that the lower side remains flat and to provide maximum weight, the
flexible anchor bag has an approximately cubic form when inflated with
 The flexible bag necessarily has flexible walls so that the bag can
be collapsed when not in use and expanded when filled with water. This
causes a problem when the attachment point is provided on the top
surface, as a pull on the bag can cause the anchor bag to roll as the
flexible walls deform from the pulling force. To reduce this problem, the
safety line or working line attachment are therefore preferably provided
on a side of the bag, however, this results in a restriction in the
working area that may be covered by a worker working at height, as the
safety line or working line should always lead directly to the attachment
point and should not be wrapped around the dead-weight anchor device.
 It is an object of the present invention to provide a more
convenient dead-weight anchor bag for use on a roof or other exposed
location at height.
SUMMARY OF THE INVENTION
 According to the invention, there is provided a dead-weight anchor
device for securing a line to a person working at height, comprising a
flexible-walled container with an internal volume that may in use be
Inflated with a quantity of water to provide an anchoring dead-weight and
subsequently deflated by letting said quantity of water escape from the
container when not in use, the container having at least one attachment
for said line, wherein the container has a plurality of flexible walls,
including a pair of walls that are internally connected by drop threads
that limit the separation between said pair of walls when the internal
volume is inflated by said quantity of water.
 The attachment may include an eye bolt or other fixing means for
attachment to a worker safety line or working line.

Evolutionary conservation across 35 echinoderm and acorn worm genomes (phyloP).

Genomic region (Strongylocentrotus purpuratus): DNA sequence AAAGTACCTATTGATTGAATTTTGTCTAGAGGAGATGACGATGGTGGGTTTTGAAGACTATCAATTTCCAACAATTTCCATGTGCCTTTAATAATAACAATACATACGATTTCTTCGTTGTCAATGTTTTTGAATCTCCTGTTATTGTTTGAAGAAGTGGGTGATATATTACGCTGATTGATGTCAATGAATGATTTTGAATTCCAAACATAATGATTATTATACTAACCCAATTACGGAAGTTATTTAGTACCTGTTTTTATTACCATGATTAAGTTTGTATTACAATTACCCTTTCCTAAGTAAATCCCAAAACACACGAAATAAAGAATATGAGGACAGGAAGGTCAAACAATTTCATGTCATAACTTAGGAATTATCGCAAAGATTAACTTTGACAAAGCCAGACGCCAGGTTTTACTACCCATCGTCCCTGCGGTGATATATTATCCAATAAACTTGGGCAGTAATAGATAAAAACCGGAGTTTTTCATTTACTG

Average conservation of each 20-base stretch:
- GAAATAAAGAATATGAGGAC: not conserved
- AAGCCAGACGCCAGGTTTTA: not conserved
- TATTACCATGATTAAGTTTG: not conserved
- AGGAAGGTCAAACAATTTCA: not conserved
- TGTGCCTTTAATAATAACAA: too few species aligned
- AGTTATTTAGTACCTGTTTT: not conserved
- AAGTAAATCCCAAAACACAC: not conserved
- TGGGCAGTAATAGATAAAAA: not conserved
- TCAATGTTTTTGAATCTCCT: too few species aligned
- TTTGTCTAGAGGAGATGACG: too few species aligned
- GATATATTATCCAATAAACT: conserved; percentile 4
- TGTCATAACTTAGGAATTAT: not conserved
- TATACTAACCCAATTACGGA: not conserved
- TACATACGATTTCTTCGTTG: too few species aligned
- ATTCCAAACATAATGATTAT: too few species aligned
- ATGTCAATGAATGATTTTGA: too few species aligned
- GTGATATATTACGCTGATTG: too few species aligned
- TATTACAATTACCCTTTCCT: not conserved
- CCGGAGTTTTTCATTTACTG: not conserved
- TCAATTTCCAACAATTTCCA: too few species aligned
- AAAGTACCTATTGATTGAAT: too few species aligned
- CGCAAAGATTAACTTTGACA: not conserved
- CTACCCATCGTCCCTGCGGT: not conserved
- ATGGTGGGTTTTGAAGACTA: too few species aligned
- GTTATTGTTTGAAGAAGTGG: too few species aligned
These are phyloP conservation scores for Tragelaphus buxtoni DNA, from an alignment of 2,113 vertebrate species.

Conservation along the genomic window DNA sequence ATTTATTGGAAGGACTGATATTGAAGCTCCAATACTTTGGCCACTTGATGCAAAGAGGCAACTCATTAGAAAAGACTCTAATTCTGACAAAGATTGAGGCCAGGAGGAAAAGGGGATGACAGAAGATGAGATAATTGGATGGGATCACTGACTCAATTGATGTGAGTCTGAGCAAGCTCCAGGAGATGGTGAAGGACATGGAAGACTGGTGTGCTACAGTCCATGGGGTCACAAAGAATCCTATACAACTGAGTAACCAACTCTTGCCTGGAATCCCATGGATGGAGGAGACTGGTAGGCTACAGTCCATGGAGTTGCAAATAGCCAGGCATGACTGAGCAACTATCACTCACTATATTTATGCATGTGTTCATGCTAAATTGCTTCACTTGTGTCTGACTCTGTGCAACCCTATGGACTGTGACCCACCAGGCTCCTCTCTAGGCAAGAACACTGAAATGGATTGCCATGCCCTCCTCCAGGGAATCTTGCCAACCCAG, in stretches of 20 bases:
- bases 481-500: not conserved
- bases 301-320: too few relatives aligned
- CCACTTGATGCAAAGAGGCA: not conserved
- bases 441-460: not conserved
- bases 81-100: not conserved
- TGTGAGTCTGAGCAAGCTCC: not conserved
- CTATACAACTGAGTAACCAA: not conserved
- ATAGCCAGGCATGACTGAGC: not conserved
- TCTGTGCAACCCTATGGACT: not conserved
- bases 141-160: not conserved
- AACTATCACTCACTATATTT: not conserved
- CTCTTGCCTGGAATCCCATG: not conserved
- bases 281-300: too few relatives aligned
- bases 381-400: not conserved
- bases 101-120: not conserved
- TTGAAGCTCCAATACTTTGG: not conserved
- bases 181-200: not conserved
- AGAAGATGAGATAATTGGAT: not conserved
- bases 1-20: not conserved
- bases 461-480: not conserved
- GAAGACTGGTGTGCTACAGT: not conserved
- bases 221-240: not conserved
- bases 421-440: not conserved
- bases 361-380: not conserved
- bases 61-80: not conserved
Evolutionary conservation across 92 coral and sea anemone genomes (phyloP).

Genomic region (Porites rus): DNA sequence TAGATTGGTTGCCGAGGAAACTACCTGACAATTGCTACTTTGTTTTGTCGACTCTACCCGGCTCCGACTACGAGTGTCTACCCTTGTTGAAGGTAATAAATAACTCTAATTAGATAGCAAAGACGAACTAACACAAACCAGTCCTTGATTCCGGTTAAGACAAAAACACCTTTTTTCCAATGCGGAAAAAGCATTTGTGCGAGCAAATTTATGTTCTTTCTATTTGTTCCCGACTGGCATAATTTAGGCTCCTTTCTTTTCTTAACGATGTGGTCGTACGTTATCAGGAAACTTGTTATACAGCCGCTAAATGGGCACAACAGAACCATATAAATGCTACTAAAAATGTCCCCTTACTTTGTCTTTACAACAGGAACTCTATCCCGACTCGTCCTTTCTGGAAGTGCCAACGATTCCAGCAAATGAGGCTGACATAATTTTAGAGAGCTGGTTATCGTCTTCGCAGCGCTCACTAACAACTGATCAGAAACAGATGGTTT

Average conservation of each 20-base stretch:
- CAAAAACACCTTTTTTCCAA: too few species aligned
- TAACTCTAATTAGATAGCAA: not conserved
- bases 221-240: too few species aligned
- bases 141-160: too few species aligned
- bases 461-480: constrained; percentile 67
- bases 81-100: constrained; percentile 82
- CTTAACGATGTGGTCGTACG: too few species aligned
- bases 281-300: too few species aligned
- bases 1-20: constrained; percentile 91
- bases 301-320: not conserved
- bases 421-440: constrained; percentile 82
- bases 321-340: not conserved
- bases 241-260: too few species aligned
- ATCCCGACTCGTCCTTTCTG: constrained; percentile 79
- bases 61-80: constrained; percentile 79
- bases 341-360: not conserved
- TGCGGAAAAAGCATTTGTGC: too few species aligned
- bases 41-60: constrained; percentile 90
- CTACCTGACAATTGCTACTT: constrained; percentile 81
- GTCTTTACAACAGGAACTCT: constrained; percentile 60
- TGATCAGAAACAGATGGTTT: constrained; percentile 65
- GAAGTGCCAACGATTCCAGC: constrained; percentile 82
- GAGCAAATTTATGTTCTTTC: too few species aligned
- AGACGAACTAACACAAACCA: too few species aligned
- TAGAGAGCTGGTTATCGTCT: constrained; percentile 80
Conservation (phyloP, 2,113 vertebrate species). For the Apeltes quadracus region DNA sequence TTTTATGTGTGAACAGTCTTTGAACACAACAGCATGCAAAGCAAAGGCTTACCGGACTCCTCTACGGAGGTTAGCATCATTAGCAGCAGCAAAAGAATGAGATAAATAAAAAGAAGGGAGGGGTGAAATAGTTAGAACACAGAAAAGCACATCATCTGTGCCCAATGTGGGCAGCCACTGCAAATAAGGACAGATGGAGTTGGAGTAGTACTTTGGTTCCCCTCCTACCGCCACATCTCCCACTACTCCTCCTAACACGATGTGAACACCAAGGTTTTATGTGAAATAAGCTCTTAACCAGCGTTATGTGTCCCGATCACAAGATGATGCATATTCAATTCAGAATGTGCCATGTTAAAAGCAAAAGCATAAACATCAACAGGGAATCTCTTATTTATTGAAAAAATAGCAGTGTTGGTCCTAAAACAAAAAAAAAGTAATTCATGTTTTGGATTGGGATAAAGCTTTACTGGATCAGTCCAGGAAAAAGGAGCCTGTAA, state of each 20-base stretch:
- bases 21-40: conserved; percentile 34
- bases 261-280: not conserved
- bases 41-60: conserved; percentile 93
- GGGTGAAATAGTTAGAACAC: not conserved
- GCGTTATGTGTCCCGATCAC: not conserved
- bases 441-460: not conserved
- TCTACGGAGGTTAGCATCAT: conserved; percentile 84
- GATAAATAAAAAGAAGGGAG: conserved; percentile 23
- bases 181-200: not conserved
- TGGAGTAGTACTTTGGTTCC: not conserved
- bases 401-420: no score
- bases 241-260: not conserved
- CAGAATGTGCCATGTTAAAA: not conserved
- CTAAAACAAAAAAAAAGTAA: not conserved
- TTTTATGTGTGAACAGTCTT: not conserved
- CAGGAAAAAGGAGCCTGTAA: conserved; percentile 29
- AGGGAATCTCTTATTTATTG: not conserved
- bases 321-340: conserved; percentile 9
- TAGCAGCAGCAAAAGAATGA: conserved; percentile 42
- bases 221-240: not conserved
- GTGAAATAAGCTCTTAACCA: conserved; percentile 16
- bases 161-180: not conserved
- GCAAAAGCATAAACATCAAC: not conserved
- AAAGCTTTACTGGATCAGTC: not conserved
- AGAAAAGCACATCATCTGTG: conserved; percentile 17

In use, the drop threads provide a degree of internal rigidity to
the inflated internal volume, so that the shape of the water inflated
container resists deformation when pulled at the attachment, for example
when arresting the fall of a worker connected to the attachment by a
safety line. Because the inflated container substantially maintains its
shape under such stresses, the dead-weight anchor device resists rolling
and maintains frictional contact with a supporting surface.
 In a preferred embodiment of the invention, the drop threads extend
across the internal volume, most preferably between the top and bottom
sides or surfaces of the container.
 The walls preferably include a pair of flexible walls opposite each
other. For example, in a preferred embodiment of the invention, the pair
of walls includes a bottom wall that in use forms a base adapted to
engage with a surface for supporting the weight of the device when
inflated and an opposite top wall that forms an upper surface of the
flexible container. The drop threads then extend between the pair of
opposite walls with adjacent drop threads extending in a parallel
direction when the internal volume is inflated with water.
 To provide maximum rigidity the drop threads are preferably
provided over substantially the whole extent of the opposite portions of
the pair of walls. In a preferred embodiment the drop threads are
provided at a typical density of six threads per square centimetre.
 Because the dead-weight anchor device resists deformation of shape
and rolling, the attachment may advantageously be provided on an upper